Image credit : MacStories
Apple today unveiled a number of new technologies that will enhance accessibility for voice, vision, and cognitive functions. Later this year, these tools should be available for the iPhone, iPad, and Mac. Apple, a recognized pioneer in mainstream technology accessibility, emphasizes that these tools were developed with input from the disabled community.
The upcoming Assistive Access app for iOS and iPadOS is made for those who have cognitive impairments. With a focus on making it simpler to communicate to loved ones, share images, and listen to music, Assistive Access streamlines the iPhone and iPad’s user experience. For instance, the Phone and FaceTime apps have been combined into one.
Large icons, higher contrast, and labels with better writing are all used in the design to make the screen easier to understand. However, the user has the option to personalize these visual elements, and their selections are carried over to all assistive access-compatible apps.
Users who are blind or have impaired vision can already use their phone to find nearby doors, people, or signs thanks to the Magnifier application. Apple is now rolling out a feature called Point and Speak that makes use of the camera and LiDAR scanner on the smartphone to enable visually impaired users to interact with real-world objects that have multiple text labels.
Therefore, a low vision user may use Point and Speak to distinguish between the “popcorn,” “pizza,” and “power level” buttons when heating food in the microwave. When the gadget recognizes this text, it reads it out. English, French, Italian, German, Spanish, Portuguese, Chinese, Cantonese, Korean, Japanese, and Ukrainian will all be supported by Point and Speak.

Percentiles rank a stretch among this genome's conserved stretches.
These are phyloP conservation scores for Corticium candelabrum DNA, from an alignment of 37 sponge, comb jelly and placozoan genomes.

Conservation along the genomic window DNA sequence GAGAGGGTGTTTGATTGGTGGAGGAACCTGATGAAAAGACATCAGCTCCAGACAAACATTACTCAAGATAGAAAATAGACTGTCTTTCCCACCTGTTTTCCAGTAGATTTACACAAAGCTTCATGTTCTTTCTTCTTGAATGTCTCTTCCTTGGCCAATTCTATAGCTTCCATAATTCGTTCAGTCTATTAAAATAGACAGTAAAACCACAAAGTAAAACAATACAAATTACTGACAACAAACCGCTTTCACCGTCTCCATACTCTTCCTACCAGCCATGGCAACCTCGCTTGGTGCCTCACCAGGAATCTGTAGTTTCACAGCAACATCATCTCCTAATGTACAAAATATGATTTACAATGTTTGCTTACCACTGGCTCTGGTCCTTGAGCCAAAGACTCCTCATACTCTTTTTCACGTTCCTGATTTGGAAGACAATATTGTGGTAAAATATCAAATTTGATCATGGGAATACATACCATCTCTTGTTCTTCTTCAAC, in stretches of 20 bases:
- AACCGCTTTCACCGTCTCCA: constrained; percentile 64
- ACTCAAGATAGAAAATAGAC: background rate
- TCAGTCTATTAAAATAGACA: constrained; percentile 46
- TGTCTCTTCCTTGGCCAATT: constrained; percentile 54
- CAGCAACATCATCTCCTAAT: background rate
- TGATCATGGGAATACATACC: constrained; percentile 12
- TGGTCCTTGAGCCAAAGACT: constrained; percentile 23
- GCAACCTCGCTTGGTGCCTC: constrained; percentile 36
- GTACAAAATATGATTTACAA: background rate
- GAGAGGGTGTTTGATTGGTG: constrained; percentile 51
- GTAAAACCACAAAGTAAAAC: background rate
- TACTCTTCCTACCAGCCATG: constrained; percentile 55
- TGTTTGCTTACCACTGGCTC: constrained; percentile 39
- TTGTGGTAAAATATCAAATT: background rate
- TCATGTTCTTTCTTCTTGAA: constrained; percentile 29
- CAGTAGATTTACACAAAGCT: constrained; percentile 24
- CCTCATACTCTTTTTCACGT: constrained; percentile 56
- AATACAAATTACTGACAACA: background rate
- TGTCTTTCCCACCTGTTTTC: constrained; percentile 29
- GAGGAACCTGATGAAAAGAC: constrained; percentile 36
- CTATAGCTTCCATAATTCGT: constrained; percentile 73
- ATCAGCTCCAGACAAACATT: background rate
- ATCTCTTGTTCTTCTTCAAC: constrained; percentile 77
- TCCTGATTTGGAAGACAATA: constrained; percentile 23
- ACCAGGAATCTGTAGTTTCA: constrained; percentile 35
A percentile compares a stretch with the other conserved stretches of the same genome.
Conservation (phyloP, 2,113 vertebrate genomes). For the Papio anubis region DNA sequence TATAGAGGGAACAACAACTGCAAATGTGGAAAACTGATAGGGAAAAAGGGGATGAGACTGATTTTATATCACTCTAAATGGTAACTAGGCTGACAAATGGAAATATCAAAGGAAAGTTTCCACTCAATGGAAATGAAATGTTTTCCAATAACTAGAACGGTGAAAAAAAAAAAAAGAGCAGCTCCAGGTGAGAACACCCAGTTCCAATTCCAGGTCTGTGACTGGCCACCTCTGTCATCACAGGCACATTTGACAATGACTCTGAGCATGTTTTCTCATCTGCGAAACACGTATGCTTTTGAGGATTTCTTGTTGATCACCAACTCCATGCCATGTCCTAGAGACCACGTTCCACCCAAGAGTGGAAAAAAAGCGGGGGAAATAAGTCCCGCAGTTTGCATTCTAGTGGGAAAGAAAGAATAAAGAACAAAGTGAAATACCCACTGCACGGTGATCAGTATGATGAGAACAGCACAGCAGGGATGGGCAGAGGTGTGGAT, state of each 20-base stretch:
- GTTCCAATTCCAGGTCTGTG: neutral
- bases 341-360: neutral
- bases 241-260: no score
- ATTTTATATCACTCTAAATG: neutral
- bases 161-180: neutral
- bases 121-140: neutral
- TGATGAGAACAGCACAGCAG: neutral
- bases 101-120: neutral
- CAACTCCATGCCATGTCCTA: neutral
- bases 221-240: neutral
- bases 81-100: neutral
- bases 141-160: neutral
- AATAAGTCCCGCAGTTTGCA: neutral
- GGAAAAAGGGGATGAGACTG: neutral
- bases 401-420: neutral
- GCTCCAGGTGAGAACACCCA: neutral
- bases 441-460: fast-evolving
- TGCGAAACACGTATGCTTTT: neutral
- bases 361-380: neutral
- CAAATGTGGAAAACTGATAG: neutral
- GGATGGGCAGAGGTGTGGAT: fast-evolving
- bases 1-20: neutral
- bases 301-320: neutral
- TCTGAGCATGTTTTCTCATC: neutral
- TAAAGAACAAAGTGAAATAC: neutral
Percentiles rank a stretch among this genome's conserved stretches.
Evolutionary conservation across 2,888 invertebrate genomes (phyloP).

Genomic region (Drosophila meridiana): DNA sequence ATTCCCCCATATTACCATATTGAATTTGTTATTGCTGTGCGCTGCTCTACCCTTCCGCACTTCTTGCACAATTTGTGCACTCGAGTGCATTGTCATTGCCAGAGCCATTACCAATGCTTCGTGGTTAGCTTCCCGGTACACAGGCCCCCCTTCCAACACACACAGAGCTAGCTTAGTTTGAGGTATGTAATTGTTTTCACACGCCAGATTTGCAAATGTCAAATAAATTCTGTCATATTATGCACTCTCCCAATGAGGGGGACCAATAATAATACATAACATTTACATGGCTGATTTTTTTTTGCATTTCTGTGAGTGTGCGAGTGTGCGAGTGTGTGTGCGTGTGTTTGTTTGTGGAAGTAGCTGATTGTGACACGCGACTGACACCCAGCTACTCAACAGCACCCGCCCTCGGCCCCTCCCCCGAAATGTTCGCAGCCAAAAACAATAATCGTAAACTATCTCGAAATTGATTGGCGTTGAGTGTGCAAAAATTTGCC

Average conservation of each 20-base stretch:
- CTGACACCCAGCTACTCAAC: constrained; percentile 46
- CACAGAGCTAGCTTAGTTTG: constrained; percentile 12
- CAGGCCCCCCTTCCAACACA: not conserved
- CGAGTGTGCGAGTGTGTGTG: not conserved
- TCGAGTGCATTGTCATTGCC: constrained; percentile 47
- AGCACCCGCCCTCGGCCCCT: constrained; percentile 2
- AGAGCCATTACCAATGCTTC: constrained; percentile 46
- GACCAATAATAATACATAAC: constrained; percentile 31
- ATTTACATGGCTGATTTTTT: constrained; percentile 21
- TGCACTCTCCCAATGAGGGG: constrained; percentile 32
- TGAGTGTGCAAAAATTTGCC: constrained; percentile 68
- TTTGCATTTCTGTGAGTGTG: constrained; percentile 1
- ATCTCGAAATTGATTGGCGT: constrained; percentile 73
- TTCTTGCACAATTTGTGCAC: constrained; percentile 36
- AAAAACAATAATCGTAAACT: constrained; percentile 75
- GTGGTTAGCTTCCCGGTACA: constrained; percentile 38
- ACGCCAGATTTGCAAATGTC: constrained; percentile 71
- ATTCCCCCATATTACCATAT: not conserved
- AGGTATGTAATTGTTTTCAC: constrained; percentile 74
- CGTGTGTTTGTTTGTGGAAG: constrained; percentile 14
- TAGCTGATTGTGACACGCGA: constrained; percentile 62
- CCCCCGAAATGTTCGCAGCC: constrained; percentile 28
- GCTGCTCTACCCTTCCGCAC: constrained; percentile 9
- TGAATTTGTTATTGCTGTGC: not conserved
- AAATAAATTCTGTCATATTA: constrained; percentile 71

Personal Voice, which provides an automated voice that sounds like you rather than Siri, is one of the group’s most intriguing features. The gadget is intended for people who run the danger of losing their capacity to speak vocally due to illnesses like ALS. The user must read aloud into their microphone a selection of randomly picked text prompts for roughly 15 minutes in order to create a Personal Voice. The audio is then locally processed on your iPhone, iPad, or Mac using machine learning to produce your Personal Voice. It sounds a lot like Acapela’s “my own voice” service, which integrates with other assistive technology.
Also read : How to Use Your iPhone’s Personalized Sound Recognition Accessibility Feature?
It’s simple to understand how a collection of distinctive, expertly honed text-to-speech models could be harmful in the wrong hands. Apple claims that this personalized voice data is never shared with anyone, not even Apple. In fact, Apple claims that since some homes might share a log-in, it doesn’t even link your voice to your Apple ID. Instead, if consumers want a Personal Voice they create on their Mac to be accessible on their iPhone, or the other way around, they must opt in.
Only English speakers will be allowed to construct Personal Voice at launch, and it can only be done on hardware powered by Apple silicon.
This year, it’s anticipated that these accessibility capabilities will be added to a variety of Apple products. Regarding its current products, Apple is Thursday extending access to SignTime to Germany, Italy, Spain, and South Korea. Customers of the Apple Store and Apple Support can employ SignTime’s on-demand sign language interpreters.